Intro to Van Life: Step by Step Guide to Get You on the Road | Deanna Dunn | Skillshare

Intro to Van Life: Step by Step Guide to Get You on the Road

Deanna Dunn

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14 Lessons (37m)
    • 1. Intro to Van Life

    • 2. Layout

    • 3. Budget

    • 4. Electrical

    • 5. Water System

    • 6. Toilet

    • 7. Design Aesthetic

    • 8. Cabinets

    • 9. Insulation

    • 10. Temperature Control

    • 11. Walls

    • 12. Shower

    • 13. Appliances

    • 14. Cushions

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About This Class

Course Resources: Click Here

Have you ever wondered what van life is like, how much a van conversion costs, how the electrical or plumbing systems work or what it takes to build one yourself? In this course, we give you all the resources and answers you need to start your van life journey!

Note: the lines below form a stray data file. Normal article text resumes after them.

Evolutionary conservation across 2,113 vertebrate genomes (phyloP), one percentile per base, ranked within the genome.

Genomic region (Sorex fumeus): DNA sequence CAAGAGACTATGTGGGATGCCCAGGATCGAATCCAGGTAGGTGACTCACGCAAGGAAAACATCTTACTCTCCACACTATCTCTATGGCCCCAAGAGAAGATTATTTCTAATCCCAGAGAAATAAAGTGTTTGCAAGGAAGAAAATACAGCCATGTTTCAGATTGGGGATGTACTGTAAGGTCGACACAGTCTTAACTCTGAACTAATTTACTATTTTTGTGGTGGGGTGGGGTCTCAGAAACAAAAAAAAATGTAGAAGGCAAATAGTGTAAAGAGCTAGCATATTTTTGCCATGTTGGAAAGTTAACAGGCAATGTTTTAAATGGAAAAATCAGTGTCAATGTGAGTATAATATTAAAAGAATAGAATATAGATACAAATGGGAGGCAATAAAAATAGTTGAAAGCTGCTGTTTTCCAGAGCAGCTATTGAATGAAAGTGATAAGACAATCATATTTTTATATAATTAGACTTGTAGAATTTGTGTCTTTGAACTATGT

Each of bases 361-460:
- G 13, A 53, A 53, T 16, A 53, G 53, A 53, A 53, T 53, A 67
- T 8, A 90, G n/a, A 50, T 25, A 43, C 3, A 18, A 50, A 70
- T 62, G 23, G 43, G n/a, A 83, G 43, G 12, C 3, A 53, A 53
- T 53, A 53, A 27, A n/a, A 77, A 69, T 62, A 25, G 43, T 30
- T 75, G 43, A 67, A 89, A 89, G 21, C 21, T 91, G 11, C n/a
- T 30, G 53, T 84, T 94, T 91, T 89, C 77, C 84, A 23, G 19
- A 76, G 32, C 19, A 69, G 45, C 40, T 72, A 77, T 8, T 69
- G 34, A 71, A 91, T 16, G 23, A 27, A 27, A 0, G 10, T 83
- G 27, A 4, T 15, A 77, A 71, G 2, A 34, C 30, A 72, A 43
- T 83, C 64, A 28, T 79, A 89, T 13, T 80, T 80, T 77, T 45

1. Intro to Van Life : I'm James and I'm DnaA. And in this course we are answering all of the questions that you have about van life, from how much a ban conversion costs to what products we recommend and all of the options that you have for your van. Although in place over the last couple of years, van life has become increasingly more popularity to the freedom and unique lifestyle that it offers. Nothing beats being able to pull up and stain amazing destinations that are off the beaten path all while having the comforts of your own home with you. You might be interested in van life, but where to start when we're first starting our journey into van life, we had so many questions like, how much does a van conversion cost? How do we set up our solar electrical system and what are our Sharon bathroom options? And that's why we created this course to answer all the questions that you may have in this course, we go over the entire build process from picking the right layout, what materials should be used, some of the best appliances and designing your van, just to name a few. We've even included so many useful resources like a budget calculator, the dimensions of our layout, and a step-by-step order of your entire built. After taking this course, you'll understand the process of building a van, all of your options and where to start to get you on the road. Whether you're just curious and getting started or you're ready to jump right into van life. This course is for you will see inside. 2. Layout: In this video, we're going to be talking about how you'll be using your van so you know what you want to include in your build and how you want to lay it out. So before we get started, it is very important to establish how you'll be using the van. Get a general idea of how often you'll be using it and where you'll be going when you know these things, it will help you to determine your layout and what you want to include it. So for example, if you're using it just for quick weekend getaways, you might not want to take up the space to add an entire oven. But if you absolutely love baking and you'll be living in it full time, that might be something you'd consider adding when you're working with such a small space, you want to be very strategic with what you add in there. Because you want to make sure that you have enough space and storage to include what's most important to you. So here are a few things you want to determine. C, You could choose what man is best for you and what you want to include in your Van. Do you want to be able to still camp-like perky more public places without people knowing you're inside or will you mainly be staying at campgrounds? You'll wanna take the size of your Vanna and anything that can be seen from the outside into consideration. Do you want to rely on public places for things like showering or eating? Or do you want to be more off-grid and self-sustained in your van when you decide on a detailed layout of your band before you start any work, it's going to so much time from having to redo any projects or even make so many decisions as you go. So like we talked about earlier, knowing the lifestyle that you want to live while using this span will greatly determine how you want your layout to be. So let's talk about a few of the decisions that you'll have to make for your layout. First, let's talk about your bed. There are pros and cons of each layout, so I'll talk through a few those to help you decide what that setup is best for you. A fixed bed is when your bed is built-in and this often allows a large garage space to be accessed from the back of the band, or it even allows jurors are storage access from the inside. Some of the pros are you don't have to take the time to convert the bed twice a day. You can use a regular mantras. It allows for large storage underneath for a large things like bikes or gear. You can jump in and out of bed during the day, not just when it set up and you can use the bed and seating area at the same time. Some of the cons are less walkable square footage as smaller seating area, it blocks some of the view in your back doors are open and not as much of an open field. Now let's talk about a convertible bed. This is when you're seating area and or your table folds down into your bed area. Some of the pros are, you can see a lot more people and spread out a little bit. You have a larger view out of the back doors. You could set it up where you can walk through from the front all the way out the back and you have more options on how you can lay it out. Some of the cons are you have less storage space and it's more work to converted each time when you decide on what type of bed and seating area work best for you, you can also decide on the table options. Some popular ones are a lagoon table mount that allows you to swivel it all the way around. A telescope table that allows you to push it down or pull it up, or a pullout table that allows you to slide it away when you're not using it. Another big decision that you have to make is determining if you want an indoor or outdoor shower or even if you want to shower at all. And to help you determine this, I go into more detail in the shower section, another layout decision is having access to the cap. When we converted our first sprinter ban, it had the middle section open so we can pop back without having to get out of the car. And we loved the convenience when we bought our second band conversion or ProMaster, it came with a bench seat in the front and it didn't allow access the back from the CAB. So we changed it out to a solo seats so we can have access to the back and also added a swivel mount so that we'd have extra seating when it turned around. But some people might want the extra seat or the back Layout running a countertop across the back of the cab. Some people have even run the countertop behind and then built a flip up in the middle so that they'd be able to still go back and forth. And you always want to keep in mind reclining our front seats when you're planning your layout so that you're able to be comfortable during your long road trips. Now one of the most important things to remember when you're planning your layout is that storage is priceless in a small space. So anytime we are able to fit an extra storage, make a list of all the things that you want to travel with and plan ahead for where exactly you want to store it, whether it's bikes, outdoor toys, adult create additional seating or camping supplies, It is great to make storage specifically for those things. And when you get your van, you can even take off the walls and the floors to play your layout and see how it flows. You can even make mock cabinets and a bed out of cardboard boxes to get an idea of the space that you will have after you feel good about what you want to include and where you want to put everything. You'll need a plan out your electrical and plumbing to those areas. So in the next few videos, we'll be talking about how the electrical and plumbing systems work and what you'll need for them. 3. Budget : Alright, so let's get down to the numbers and talk about how much a van conversion cost. This is the number one question that I get asked. And the reason it's so difficult to answer is because the term van life doesn't just mean one thing. There are so many different kinds, years and conditions advance and there's so many things that you can put in a van or things that you can function without. So what we're gonna do is we're going to break down the cost of our band and give you a range for each part of the belt. If you were to do a basic and budget friendly one, or if you were to upgrade to the top of the line systems so you can get an idea of how much each part costs. First, let's talk about the van itself, depending on the year, mileage, and condition of the van will totally change the price. You can search around to get an idea of what the prices are looking like in your area to see what is the best fan you can get for your budget for our 2015 RAM ProMaster with 60 thousand miles in a 159 inch wheelbase, we paid $20 thousand. You can also get a brand new ban and have more peace of mind with everything working well for awhile. But you can also be way more budget friendly by buying an older van with a little higher miles. A great thing about these cargo vans is that they're very sturdy and they hold their value very well. For the van itself, I would budget anywhere from $8 thousand for an older van with higher miles and somewhere between 50 to $60 thousand for a new band. Now let's talk about the belt. When it comes to the budget of the bill, there are a few main factors that determine the final cost. Some of those are if you'll hire someone to help you with any parts of the build. If you have a shower in the bathroom, how big you want your electrical system to be, the kind of appliances you want, and the quality of the materials that you're using to give you a starting point. I broke down the cost of our van builds into sections in the budget calculator you can take away or add in some options to get an idea of the cost with what you'd like to include in your band. Then throughout this course, we'll go into more detail about each of these sections so you can understand each system better and see which option is best for you. So here's the breakdown for our electrical system. We wanted to make sure that we could run our appliances, lights, and water system without running out of power. We have 350 watts of solar to 200 Ambar batteries, a DC to DC charger, and a 3 thousand watt inverter. The total for our electrical system was around $2400. A very basic system could cost you around $500, and an upgraded system could cost you anywhere from six to $7 thousand and up for our kitchen area and appliances, which include our fridge, sink, cook top, and ice maker. We paid around $1000, but for just a basic sync fridge and cook top, you could probably do it for around 500. Our bathroom and water system with full-size shower, dry flush toilet, electric water pump, water heater, freshwater tank in gray water tank cost us around 10000, $850. In the shower section, we talk about some alternative options, so you can see those prices as well. Our bed and seating area, which included are cushions, table Table Mountain. Other materials totaled around $660 for our insulation, air conditioner and other temperature control, the total cost was around $2100 and our extra lumber finishes and other add ons like our projector and equipment was around $2 thousand. So the total cost of our van belt was around $3,100 after finishing the course, use the budget calculator to get an idea of what your van build will cost. As a general rule, it's always better to overestimate the cost because there's always unforeseen expenses. 4. Electrical: Alright, in this section we're going to be talking about how everything in a van as powered, we're going to break down the key components of the electrical system. And we're going to show you what is needed for you to do it yourself. Okay, so first I'm going to give you a general overview of the off-grid power system and a camper van. It all starts with a good battery. The 12-volt battery is the heart of the system. You can have just one battery or you can have multiple. Your battery is then used to run everything in your van like your lights, fridge, vent, fans, plugs, and any other accessories you may want to include. The next thing you need to do is keep those batteries charged up similar to your phone. So how did we do this? Well, in van life, there's three main ways to keep your batteries charged. The first is through solar panels, the second is through short power, and the third is using your car's alternator, either with a battery, the battery charger, or an isolator. So you have the option of doing either one or all three of these options when it comes to charging your batteries. So let's talk about the first and the most popular method, solar panels. Let's break down the basic solar concept for your van. For solar setup, you'll need your solar panels and solar charge controller and the proper wiring and fuses. So first you're going to want to install the solar panels on the roof of your fan. You're then going to want to wire the positive and negative wires directly into the solar charge controller, which then worked its magic and converts it into usable energy. And then your solar charge controller gets connected directly to your batteries. I like using the victor on solar charge controller, which has a built-in bluetooth monitoring feature. So I can see how much solar energy I'm bringing in, which is a really cool feature to have. The more solar panels you have, the quicker your batteries will charge back up. Now let's talk about the second way to charge your batteries, and that is with shore power. Adding shore power to your band is a great option if you plan on staying and camp sites or locations for a long period of time that provides power hookups. In order to add shore power, you will need to install a shore power charger, which will convert your regular a 120 volt power into 12-volt power to charge your batteries. They also make a battery combo charger slash inverter all in one device. You will need to install an inverter in your vanity plane, uninstalling regular household plugs into your van to run things like your laptop or a coffee machine. An inverter simply hooks up to the positive and negative terminals of your battery and converts the power from DC or topo power into AC power. If you plan on installing short power in your band, I would recommend getting the combo device so you don't have to install two separate components. I have included a list of the most popular chargers and inverters and the attachments below. Now let's talk about the third way to charge your batteries, and this is by using your vehicles alternator. The easiest way to do this is with a DC to DC battery charger. Now with a DC to DC battery charger, you simply hook it up to both the positive and negative wires from your vehicles battery directly into the charger on one end. And then at the other end of the charger, you hook it up to the batteries that you're trying to charge. You'll also need to hook up a small wire to your car's fuse in order to power the DC charger. We ended up going with our energies charger and are very happy with it. How quickly charges are batteries backup to a 100%. We would highly recommend adding both short power and a DC to DC charger as they will charge your system a lot faster than solar. And it's a great backup when there's not much sun available. Alright, like I promised, let's talk about the different types of batteries. There are many options when it comes to choosing the right batteries for your van. To keep it simple, I'm going to go over the two most popular options. First and probably the most popular option among van life is battle born lithium. Deep cycle batteries. Using lithium may cost more upfront, but because they are deep cycle, you can use up more of the battery without hurting them. And there's very little maintenance required. As opposed to the lead acid where you should not deplete the batteries past 50% and they require more care. The next option is a gel hybrid battery from energy. This is the option we ended up going with it as much more cost efficient and it also has a very low maintenance. Alright, the last thing I want to cover in this section is setting up your electrical system. Planning and installing your electrical system in your Van is one of the first things you'll want to do in the build because all of your wiring will be behind the walls and ceiling. You'll first want to create a master list of all your appliances and equipment and then figure out where everything is gonna go so you can start wiring. In order to protect your system, you'll need to install a fuse box and breakers in most of the positive wires, depending on what the equipment or components you're trying to hook up will determine your wire size. For example, if you're wiring lights the most likely to require a thinner wire, something around 12 to 14 gauge, and something like your inverter will require much thicker wires closer to a two or four game. As a general rule, you'll want to keep your wires as short and close to the battery as possible in order to maximize the current flowing through them. I have included a wire diagram with the appropriate wire size estimates that you can download below. So I know that this was a lot of information, but I promise you if you take it one step at a time, I'm confident you can do it. 5. Water System: In this section we're gonna be talking about the water system. We're first gonna go over how the whole water system works. And then we're going to show you the most popular options that you can use in your van. Having running water in your band makes showering, brushing your teeth, cleaning, cooking, and so many other things so much easier. They're more basic water systems and there's definitely more advanced ones. But first, let's go over how a water system works. First, it starts with a clean water source. This could be a large jug or a large tank mounted somewhere in your fan. Next, there's some type of pump, whether it's electric or manual, that'll suck the water through to either your faucet or your shower system. Once the water goes to the drain, it's emptied into what's called a grey water holding tanks where it can be later dumped at your convenience. When it comes to storing your water, there are two main options. The first are smaller water jugs that go directly under your sink. And the second is a larger tank that's mounted somewhere in or under your van. First, let's talk about the under the sink option. To use this setup, you'll need to jugs to fit under the sink area. The first one is for the clean water and the second one is for the water to drain into. You'll also need a pump the pump the water out of the clean jug. The jugs make it super easy to grab and fill up whenever you need to. You don't get as much water storage, but you can have multiple jugs to replace when one is empty. And the second way to store your water is in a larger tank, usually somewhere between 1030 gallons, located somewhere inside or outside underneath your van. Having a larger water tank is great for staying off the grid longer and is essential if you plan on including a shower. If you do choose to install your larger water tanks under the van, Keep in mind that if you plan on going where the temperatures are cooler, your water may freeze. Whether you plan on installing inside or outside the setup is pretty similar. Once you determine the location of your tank, The next step is to install the pumps, pipes, and water heater. If you plan on having one with the larger water tank, you're definitely gonna wanna get an electric pump. I highly recommend the sea flow pump because it turns on as soon as you open the valve and there's no need for a separate switch, you can see the exact one I recommend and the attached supplies list. So let's talk about the two most popular water heating systems. First is a propane gas tankless water heater, which uses propane to heat up the water on-demand. This option is great for saving power, but cannot be used inside the van because of the carbon monoxide buildup. This is great if you plan on showering outside of the band. And your other option is an electric water heater. Essentially, the water heater holds a certain amount of water, usually between 26 gallons and when you turn it on, it starts heating up the water inside of the tank. This is a great option for indoor showers. However, it does take up a lot more energy. So they want to keep that in mind when setting up your electrical system. The last thing I want to cover in this section is your gray water tank. Gray water tank holds the waste water from your shower or sink so you're able to dump it later in a responsible location, your gray water tank can either be installed inside or outside the van. If possible, I would recommend installing it under the van to make dumping that dirty water easier. You can even take it a step further and install a motorized ball valve that allows you to empty your ting from inside the van with a flick of a switch. I also included the ball valve we used in the supplies list. 6. Toilet: Welcome to the toilet section. This might not be the most glamorous action, but it's definitely an important one. In the past, minivan lifers have depended on Jim's gas stations and any other public restrooms more often. And while some of those are definitely still available, this is a convenience that has nice to have, especially for emergencies. Now, there are so many options to go to the bathroom, whether it just be going outside, going in a bucket with a bag, a funnel, a water bottle, or even leaning this one on a tighter. You can definitely get creative when you have to go. But I'll go over a few popular toilet options and show you some ways that you can store them in your van. First is a cassette toilet. A cassette toilet is installed over a small removable waste tank. When the tank is full, you take it out and DEA into a standard toilet and then place it back in your BAM. Next is a compost toilet. A composting toilet uses no water and works by separating liquids from solids into two different tanks. This separation helps keep odor to a minimum, especially because the solid tank uses PMOS or other composting material to help break it down. When the solid tanks are full, the solid tank can go into a composting bin or trash bin because it doesn't have any chemicals and the liquids can be diluted and poor down a sewer. And then there's the dry flush toilet. Everytime you quote unquote flush, the bowl collapses down and a twist is formed in the continuous feed of material above the waist, wrapping it and holding it sealed at the bottom of the container. This process of sealing off the waste and a barrier material similar to deeper Jeannie seals off the odor. Once the cycle is complete, a new bull is formed from the bagging material and the dry flesh is ready to be used again. Things you wanna take into consideration when deciding what toilet is best for you is how much cleaning you wanna do, the cost of the cartridges or the composting material and how eco-friendly you want to be. Some popular places people store them are in a larger shower where there's enough space to shower without taking it out in a smaller shower where it is taken out when the showers and use in a pullout drawer or in a flip up bench. Now this has been enough potty talk for now. Let's move on to the design and aesthetic of IR band. 7. Design Aesthetic: We talk a lot about the logistics of the band, how everything works and what does needed. But the decor of the van is just as important as the views that you see when you open those back doors. The textures at fabric colors and finishes are an expression of what the span means to you and who you want to be when you're travelling in it, when you take time to plan and research what design you'd like for your finance, it will have a much more purposeful, cohesive, and personal feel. Here are a few tips to choose a design that you love first, make a mood board, add rooms, fans, or anything that you love to see what specific features give it the look that you like. Look at the colors, textures, and styles of decor that make up the vibes that you're inspired by. So when you're choosing laws, ceiling, flooring cabinets, cushions of finishes referred to the NCBO boards. So you have that cohesive feel. Next, loosely define a style, whether it's minimal and simplistic, textured and cozy cabin or beach towels or somewhere in-between. You definitely don't have to stick to one style, but when you're trying to decide between a few finishes, thinking about which finished would go with the style that you chose will help you accomplish the design that you want. And if you're someone that their style tends to change often, you can always go more simplistic or more neutral with the base of your belt and then change it up with the core options. You can always change out your throw pillows or blankets, storage bins, planters, curr ends, or even your wall decor for our van, we knew we wanted to do a slotted ceiling, textured walls, came cabinets and hanging modern cushions, even though these were in traditional things that you'd find in a van or an RV. We are inspired enough to make them work in a van. We just added adjust how we would build them and take into account the movement in the band since we did the light pine wood on the ceiling of the van, I knew I wanted some contrast and spread out the different elements. So we decided to do our Florida same light would color since it would match the ceiling but spread out the color. Then anything that touches the next part of the van wasn't the same element. So we did white upper cabinets, but then did a pop of keen webbing, so it matched the pine wood but it wasn't right next to it. Then we did a warm gray on the walls that went down to the butcher block countertops out, made it pop. And then we used Sherwin Williams shade-grown green to paint the lower cabinets with. So take some time to make mood board, get inspired and most importantly, stick to what you love. 8. Cabinets: Your cabinets and what you'll use to store your supplies and all of your appliances and are a big part and what makes your band practical and easy to use? There are few options as far as cabinets go, you can make your own, hire somebody to make them for you, or buy cabinets that are prefabricated. Pre-fab cabinets might be a little more expensive, but can save time and energy in your built. They aren't as customizable as making your own, but there's a lot of options out there. And there are even companies that are starting to make cabinets specifically for bands. If you're down to make your own, it gives you the freedom and creativity to customize your cabinets for your specific layout. First, let's talk about the lower base cabinets. Before you start building them, you want to plan out everything that you want to include. You wanna make sure that you have space for your fridge, any other appliances where your outlets are gonna go and then how many doors you want if you're going to use what for the cabinets, I would recommend a three quarter-inch Baltic birch plywood or a cabinet grade pine plywood and sealing them with either cabinet grade p or another seal that will keep these durable and white bubble when it comes to constructing your cabinets, I found the easiest way to build them is to use pocket holes to attach the wood. Once you make all your pocket holes using a craig dig, it's very easy to screw them together. Next, you'll need to pick out the hardware for your cabinets. I recommend using conceal cages and adding the soft clothes to keep your doors from slamming shut. Craig also makes the jig for this, that makes adding the hinges so much easier. We added links for these jigs as well. Next, you'll need to pick your countertops. Remember you wanna keep everything as light as possible. So granite or any stone countertops are probably not the best idea. Sealed butcher block is a popular choice because of its durability and also how easy it is to cut to size. Also composite countertops with a laminate on top is a nice light option as well. Now let's talk about the upper cabinets. The upper cabinets get a little tricky to build because of the curves and the band. To get around this, you wanna make sure that you build the front of the uppers at a 90 degree angle so that you're hinges can work properly. Then you can scribe the backs to the angle of your van and cut the sides of the cabinets to that shape. 9. Insulation: In this section we're gonna be talking about insulating your ban. We're gonna go over all the different types of options and materials and will even show you how to insulate your windows before you add the insulation to your van, you may want to consider adding sound dampening pads. These pads are easy peel and stick that you essentially stick all over your van, your doors, walls, ceiling to help reduce the road noise in the van. When it comes to insulating your van, there are many methods and options on the matter. I'm going to explain to you the most popular options. First, let's talk about insulating the floors. For the floors, you're going to want to use a foam board insulation around half an inch thick. You can either put the foam board directly on top of your existing floor if it's in good condition or you can rip out your old floor lady insulation down, then put some type of base plywood floor back on top of that. Then layer flooring, adding the insulation on the floor will take a little bit of the headroom away, but it's worth it on those cold nights. The next thing you will need to insulate our your walls. There are three main types of insulation you can choose from when doing your walls. The first is a high R value foam board. If you go this route, you just have to make sure that there are no air gaps and that you feel all the cracks with spray foam. And the second method is to use spray foam for all of the walls. This is probably the most difficult and most time consuming. And most people hire professional to do this, but it can be very effective. And the last method is to use a high R value wool or soft insulation. You want to find a material that is moisture resistant and will not mold. And the last section you'd want to insulate would be any windows or events. Windows are easily overlooked, but they are a huge contributor to loss of temperature control in the band. 10. Temperature Control: After your man is buttoned up tight with installation, we can now talk about regulating the temperature inside of your Ran. First, let's talk about heating. One of the easiest ways to heat up the van besides running the vans heater itself is using a portable heater that has a low oxygen sensor and an auto turn-off. If it tips over with this option, you can turn on your heater for a little bit, let it warm up and then turn it off. And with your well insulated van that it'll keep a toasty for awhile. And if it gets Chile again, you can turn it back on and using this type of heater and actually combining it with a heated blanket works pretty well if you have a well insulated van, another popular option is installing a diesel or a gas heater from your fuel tank or a small compartment that you can fill up separately. This type of heater goes inside the vehicle with an air intake and exhaust that's cut through the floor. A lot of times people install it under the driver's seat or the passenger seat. A fuel line will run between your heater and your fuel tank. And some newer models of sprinters and transits actually have an extra connection built into their fuel tanks specifically for attaching aftermarket fuel lines. Now let's talk about cooling off your van in warm climates. When planning out how to cool your van down, you want to think about airflow. You want to think about how they air enters and exits your tiny home. A van life staple and a basic option of circulating airflow in your van is a vent fan. Most electric von fans have the setting where the air can blow down on you, or they have the setting where you can exhaust the air out of the top or you can even keep the top closed and use the fan to circulate the interior air like a ceiling fan would. We'd suggest installing the fan above your bed so that you can sleep more comfortably. You can even add a second vent fan above the cooking area to exhaust as well and use both fans to circulate the air in and out. Installing a window that has a pop-out vet helps with your airflow as well. A fan that we suggest is the max err. This fan is remote controlled, has a top that allows you to use it in the rain and it works well. A few things that might seem obvious that help cool your van is first having a white or light colored van. Our first fan was white. And now that we have a black band, we see how much more quickly and hot the black band gets Due to the color. Some things that can help a darker van stay cool is by painting the roof white or even installing a reflective panel on top, also perking the shade and keeping your van buttoned up when you've been running the vans AC will help a lot too. But sometimes, even with all of those options, it's difficult to keep your van cool without an air conditioner. So let me tell you about the two main options. The first option is getting an air conditioner that runs off AC power, which means that you either need to keep your van running or plug it into shore power. If you're mainly going to use your van at campgrounds or another place that you can hook it up or even use a generator. This is a great option and will keep your band nice and cool. But for a lot of Van lifers, their surroundings change and they want an option for that. In our current van, we installed a fresh air DC powered air conditioner. This AC circulates water from a separate water tank through the system, allowing it to cool. Now this option isn't as ice cold, but it makes a huge difference in temperature and can run for a long period of time because it's DC powered and takes up a very small amount of energy. 11. Walls: In this section we'll be covering some options when it comes to your walls, ceiling and fluorine. First, let's talk about the flooring options. After you insulate the floor, you're gonna want a sturdy subfloor. This can be done with a half-inch or quarter inch plywood. And once you have a sturdy foundation, The next step is to lay the final floor to the most popular flooring options for vans are snapped together vinyl planking or a large sheet of vinyl. The snap together flooring is the same fluorine that's used in a lot of houses today. And it stands up really well to the elements and can be easily installed. They come in various sizes and designs making it easy to fit your veins aesthetic. And you wanna make sure you get a thin versions. You can keep as much height and your band as possible. Another option is to do one large sheet of vinyl flooring and then cut it to fit your man, this is a good option to keep things watertight, but if he becomes damaged at any point, it might be harder to repair. Now let's talk about your walls. Before you install your walls, you wanna make sure that you run all of your electrical wires behind them because once they go up, it becomes a little harder to access behind them to make attaching the walls and ceiling easier. You'll want to set out the walls and ceiling with furring strips which can be attached directly to the vans, metal beams when it comes to the materials for your walls and ceilings, Some of the most popular options are plank would tongue and groove, or you can use thin plywood. If you're using a full sheet of plywood, keep in mind that your van walls may be curved so you wanna make sure the wood has the men to it. First fan, we used 14 foot pieces of pine tongue and groove, and we use that for all of our walls and the ceiling in her latest van, we ended up using quarter-inch plywood sheets for the walls and thin strips of three-quarter inch pine for our ceiling to give it a modern look. When building your walls and ceiling, keep in mind your holes for lighting and any electrical outlets. And again, always keep in mind weight, durability and the design you love. 12. Shower: In this section we're going to be talking about indoor and outdoor shower options. We're going to talk about the heating systems for those. And then we're going to show you the steps we used to build our full-size indoor shower. We all need to shower at some point. And having a shower in your van, whether indoor and outdoor is a great way to feel refreshed and self-sufficient. So let's go over some popular shower options. Okay, first let's talk about an outdoor showers setup. Outdoor showers have their limitations was being weather permitting and if privacy is available, but there are a great way to save interior space. They're cost effective and you can save a lot of energy. The main outdoor shower types or a tankless propane water heater, an RV shower box, or solar heated shout. And now let's talk about the indoor shower options. Into a showers can cost a little bit more to make and they take up extra room in your van, but they give you more flexibility in how and when you can shower. Most popular indoor shower types are either a pop-up shower or a full size built-in shower. In both our vans, we've done both a pop-up shower and a full-size built-in to help make things easier. We will soon be adding a full video of each shower bill to YouTube. So be on the lookout for those. Whether you choose to install an indoor and outdoor shower, it's important to plan your electrical system and plumbing according to your specific needs. 13. Appliances: In this section we'll be talking about all the different types of appliances that you can use in your van when it comes to cooking the red appliances for your van? A lot will depend on how you set up your electrical system and determining ahead of time what can run off electricity and what can be powered by gas. Let's first talk about fridges. You have two main power options when it comes to purchase. The first AC power compressor fridge, which is your typical college dorm mini fridge, which runs off regular house power. Now because your fridges, the one appliance that is usually running all the time, I wouldn't recommend using a regular AC paired mini fridge as it would require a large battery bank, a large inverter, and consume a lot of power. The second option is a 12-volt for edge, which uses a lot less power and runs directly off your battery. So let's talk about a few different 12-volt or DC power fridge options. 12-volt fishes usually come in three main styles. First, a chest fridge that looks more like a cooler. Second is upright fridges looking more like the classic dorm fridge. Or a third, the pullout drawer approach. Let's start with the chest bridge. These are probably the most energy-efficient and are a great way for storing a lot of stuff. You'll have to design your cabinets and a way to make this style work, either installing a large door or making a venture around it. The chest fridge also comes in fridge freezer combos and some can be temperature controlled manually or by an app. The most popular brand of 12-volt bridges is the domestic brand. They are a little more expensive, but there are very efficient. They come in all different styles and I think they're definitely worth the investment. The second style of fridges are the upgrade fridges. Now, these are definitely more expensive than the chest bridges, but they're easier to build cabinets around and organize your contents inside. You do have to be more mindful about the stuff moving around in the fridge as you drive. But this can easily be solved with the small tension rad. And the last style is the door fridge. This style is nice for stacking the contents and maximizing your space and already has the drawer built around it. But it can be hard to find and run more on the expensive side. So when you're choosing your fridge, you just want to be aware of the power consumption as well as the design and space that best fits your layout. The next major appliance is your stove top. When it comes to picking out your stove, you want to decide if you want gas or electric. So let's go over both of them. The most popular van life option is probably to go with a gas stove top. Gas obviously does not use up any of your precious battery power and is pretty inexpensive. The biggest downside of going with gas is having the dangers of storing propane or butane and your band. If you go this route, I definitely recommend installing a gas detector for safety reasons, you have the option of building in a stove or going with a portable one. Both have their pros and cons with the built-in LAN, there's no set up required and you can easily whip up a meal. However, with a portable one, you have the option of cooking outside and you save on counter space. And the next option is going with an electric stove tab. Having electric is nice if you're concerned about storing are coming with propane, you need to make sure that you have enough battery bank to support the power consumption of an electric stove tab, but they're very clean in uneasy option. And again, you'll have the option of a portable one or a built-in version. So then when you're choosing your other countertop appliances like your coffee maker, a toaster, or a nice maker. You want to be aware of how much wattage these appliances withdraw. Once you see the wattage on these appliances, then you just want to make sure that your inverter can handle at least that amount. 14. Cushions: In the last section we talked about what type of bed is best for your van and lifestyle. So whether it's a fixed bed or convertible debt, let's talk about mattress and cushion options. If you're van layout has a fixed bed, you can probably make your base fit to a regular sized mattress depending on the model and whether your layout will allow for the bed to be built across the width of your ban or with the length of the van. This will help determine your mattress size. Then if you're doing a seating area with a fixed bed or a convertible bed from a larger seating area into the bed. Let's talk about your cushion options. This is definitely a step that you can hire out, but let's talk about how these are made to see if you're up for doing it yourself for our cushions, I use a four inch memory foam mattress topper. This allows you to easily cut the size that you need and it's a great price, two inches. The foam is more of a compact foam that keeps you from easily hitting the bottom. And two inches is memory foam that conforms to your body and has a lot more comfortable. And just a side note, when you're planning your build, Remember you want your feet to comfortably touched the ground when you're sitting on your cushions. So when you're making your venture your seat height, take the added cushion height into consideration. I've made cushions to different ways. So let's talk about each. The first way was to completely so the fabric, all six sides, meaning the four sides and the two ends, and then stuff it with the memory foam. And when I use this method, I actually used an additional two inches, a memory foam on top and sprayed here, add them together. These cushions turned out very comfortable, but we're definitely very time-consuming. The second way I made cushions, which saved a lot of time, was a no. So option a got a thin piece of Luan Wood and I set the memory foam on top. I wrapped all the pieces and batting to smooth the edges and folded the corners with hospital corners. I flipped it over and used a staple gun to wrap it around the back. Then I used a piece of Saul fell and you spray adhesive to glue it to the back covering up the staples. I was able to make the cushions pretty quickly. It's held up well and it's a great alternative if you're not familiar with the sewing machine. Now let's talk about cutting the foam and what fabric to use. Whether you're using a mattress topper or you're buying the phone pluses, you'll most likely need to cut them to size. I measured it, marks the mattress topper for the right size and tried to different methods for each option. It's best to do it with somebody else to help keep your lines stray and not angle your edge. The first method was to use a bread knife or a reciprocating saw. I started on one side and had James hold up the cut edge. This method can snag the phone easily causing a few chunks or ridges, but when you use the batting to wrap around the foam, it doesn't make too much of a difference. The second method we tried is to use a utility knife to slowly slice through the top of the foam, going all the way down. This method works well to have cleaner lines, but needs to be done very precisely in order to keep all your cut straight. Now there are few things to keep in mind when you're choosing the fabric four-year cushions, you want them to be durable for long-term, where you want them to be breathable, to help you stay comfortable, law, sleeping and setting. And you want them to look great if you're sewing, a lightweight fabric is a lot easier to manage on a sewing machine. And if your stapling a heavier weight material works better to hold the staple, I used a UV and water protecting spray after finishing our cushions that will make it a lot easier to wipe down to clean and handle any sun exposure.